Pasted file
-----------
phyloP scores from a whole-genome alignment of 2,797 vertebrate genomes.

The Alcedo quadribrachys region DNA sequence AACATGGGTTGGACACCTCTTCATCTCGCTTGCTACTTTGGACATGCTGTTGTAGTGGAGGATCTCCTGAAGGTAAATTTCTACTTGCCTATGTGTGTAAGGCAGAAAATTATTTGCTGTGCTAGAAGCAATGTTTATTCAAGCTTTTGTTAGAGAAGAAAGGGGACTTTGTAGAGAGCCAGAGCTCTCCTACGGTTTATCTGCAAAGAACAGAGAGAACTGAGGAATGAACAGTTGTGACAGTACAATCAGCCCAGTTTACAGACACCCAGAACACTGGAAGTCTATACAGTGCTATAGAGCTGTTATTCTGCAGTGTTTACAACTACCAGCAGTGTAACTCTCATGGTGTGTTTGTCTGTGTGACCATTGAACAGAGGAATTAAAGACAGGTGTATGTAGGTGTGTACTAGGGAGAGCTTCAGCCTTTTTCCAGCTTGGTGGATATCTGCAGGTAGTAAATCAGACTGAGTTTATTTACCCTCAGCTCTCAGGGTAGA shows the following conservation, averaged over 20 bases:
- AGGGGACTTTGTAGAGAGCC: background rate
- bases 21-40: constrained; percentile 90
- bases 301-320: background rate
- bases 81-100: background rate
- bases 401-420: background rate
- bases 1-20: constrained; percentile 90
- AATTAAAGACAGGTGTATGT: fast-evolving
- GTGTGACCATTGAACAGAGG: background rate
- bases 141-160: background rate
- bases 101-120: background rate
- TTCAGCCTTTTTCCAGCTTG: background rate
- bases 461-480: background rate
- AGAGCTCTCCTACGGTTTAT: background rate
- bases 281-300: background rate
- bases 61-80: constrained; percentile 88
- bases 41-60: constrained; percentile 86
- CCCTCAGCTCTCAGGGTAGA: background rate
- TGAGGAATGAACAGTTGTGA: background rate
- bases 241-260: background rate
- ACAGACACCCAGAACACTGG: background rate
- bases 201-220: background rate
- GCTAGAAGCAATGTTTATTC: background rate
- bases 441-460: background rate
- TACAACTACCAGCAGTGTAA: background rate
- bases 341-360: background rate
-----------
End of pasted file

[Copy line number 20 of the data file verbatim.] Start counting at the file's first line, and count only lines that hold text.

- TGAGGAATGAACAGTTGTGA: background rate